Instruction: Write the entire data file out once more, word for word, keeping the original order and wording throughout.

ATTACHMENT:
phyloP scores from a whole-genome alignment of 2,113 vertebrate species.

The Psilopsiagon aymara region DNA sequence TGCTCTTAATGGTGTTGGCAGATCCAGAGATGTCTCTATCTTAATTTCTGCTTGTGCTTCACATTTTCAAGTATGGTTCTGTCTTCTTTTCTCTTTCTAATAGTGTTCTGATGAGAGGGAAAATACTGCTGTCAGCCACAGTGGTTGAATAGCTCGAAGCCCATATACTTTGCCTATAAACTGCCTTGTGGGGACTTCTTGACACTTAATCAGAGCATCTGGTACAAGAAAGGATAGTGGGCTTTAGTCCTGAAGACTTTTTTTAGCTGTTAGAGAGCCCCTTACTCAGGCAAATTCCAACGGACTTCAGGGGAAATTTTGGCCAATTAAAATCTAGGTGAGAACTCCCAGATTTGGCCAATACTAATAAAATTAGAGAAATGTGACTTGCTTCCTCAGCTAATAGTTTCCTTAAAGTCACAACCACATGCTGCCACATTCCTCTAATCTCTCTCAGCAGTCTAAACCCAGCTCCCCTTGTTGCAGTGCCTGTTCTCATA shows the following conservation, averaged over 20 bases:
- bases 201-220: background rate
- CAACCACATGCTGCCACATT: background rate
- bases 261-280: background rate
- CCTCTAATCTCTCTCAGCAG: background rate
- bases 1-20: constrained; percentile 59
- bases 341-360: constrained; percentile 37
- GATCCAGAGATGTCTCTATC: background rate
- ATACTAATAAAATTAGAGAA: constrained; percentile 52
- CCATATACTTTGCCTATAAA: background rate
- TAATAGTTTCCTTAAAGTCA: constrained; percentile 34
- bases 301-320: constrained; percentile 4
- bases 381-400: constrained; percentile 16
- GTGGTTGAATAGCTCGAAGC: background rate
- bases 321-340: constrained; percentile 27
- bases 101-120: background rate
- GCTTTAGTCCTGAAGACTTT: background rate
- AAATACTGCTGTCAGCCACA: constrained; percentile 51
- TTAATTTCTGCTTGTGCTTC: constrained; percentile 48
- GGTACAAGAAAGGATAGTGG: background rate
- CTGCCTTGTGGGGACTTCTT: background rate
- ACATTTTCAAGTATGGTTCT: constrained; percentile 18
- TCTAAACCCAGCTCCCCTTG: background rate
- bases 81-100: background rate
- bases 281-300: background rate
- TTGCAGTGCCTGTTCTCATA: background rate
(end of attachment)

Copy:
phyloP scores from a whole-genome alignment of 2,113 vertebrate species.

The Psilopsiagon aymara region DNA sequence TGCTCTTAATGGTGTTGGCAGATCCAGAGATGTCTCTATCTTAATTTCTGCTTGTGCTTCACATTTTCAAGTATGGTTCTGTCTTCTTTTCTCTTTCTAATAGTGTTCTGATGAGAGGGAAAATACTGCTGTCAGCCACAGTGGTTGAATAGCTCGAAGCCCATATACTTTGCCTATAAACTGCCTTGTGGGGACTTCTTGACACTTAATCAGAGCATCTGGTACAAGAAAGGATAGTGGGCTTTAGTCCTGAAGACTTTTTTTAGCTGTTAGAGAGCCCCTTACTCAGGCAAATTCCAACGGACTTCAGGGGAAATTTTGGCCAATTAAAATCTAGGTGAGAACTCCCAGATTTGGCCAATACTAATAAAATTAGAGAAATGTGACTTGCTTCCTCAGCTAATAGTTTCCTTAAAGTCACAACCACATGCTGCCACATTCCTCTAATCTCTCTCAGCAGTCTAAACCCAGCTCCCCTTGTTGCAGTGCCTGTTCTCATA shows the following conservation, averaged over 20 bases:
- bases 201-220: background rate
- CAACCACATGCTGCCACATT: background rate
- bases 261-280: background rate
- CCTCTAATCTCTCTCAGCAG: background rate
- bases 1-20: constrained; percentile 59
- bases 341-360: constrained; percentile 37
- GATCCAGAGATGTCTCTATC: background rate
- ATACTAATAAAATTAGAGAA: constrained; percentile 52
- CCATATACTTTGCCTATAAA: background rate
- TAATAGTTTCCTTAAAGTCA: constrained; percentile 34
- bases 301-320: constrained; percentile 4
- bases 381-400: constrained; percentile 16
- GTGGTTGAATAGCTCGAAGC: background rate
- bases 321-340: constrained; percentile 27
- bases 101-120: background rate
- GCTTTAGTCCTGAAGACTTT: background rate
- AAATACTGCTGTCAGCCACA: constrained; percentile 51
- TTAATTTCTGCTTGTGCTTC: constrained; percentile 48
- GGTACAAGAAAGGATAGTGG: background rate
- CTGCCTTGTGGGGACTTCTT: background rate
- ACATTTTCAAGTATGGTTCT: constrained; percentile 18
- TCTAAACCCAGCTCCCCTTG: background rate
- bases 81-100: background rate
- bases 281-300: background rate
- TTGCAGTGCCTGTTCTCATA: background rate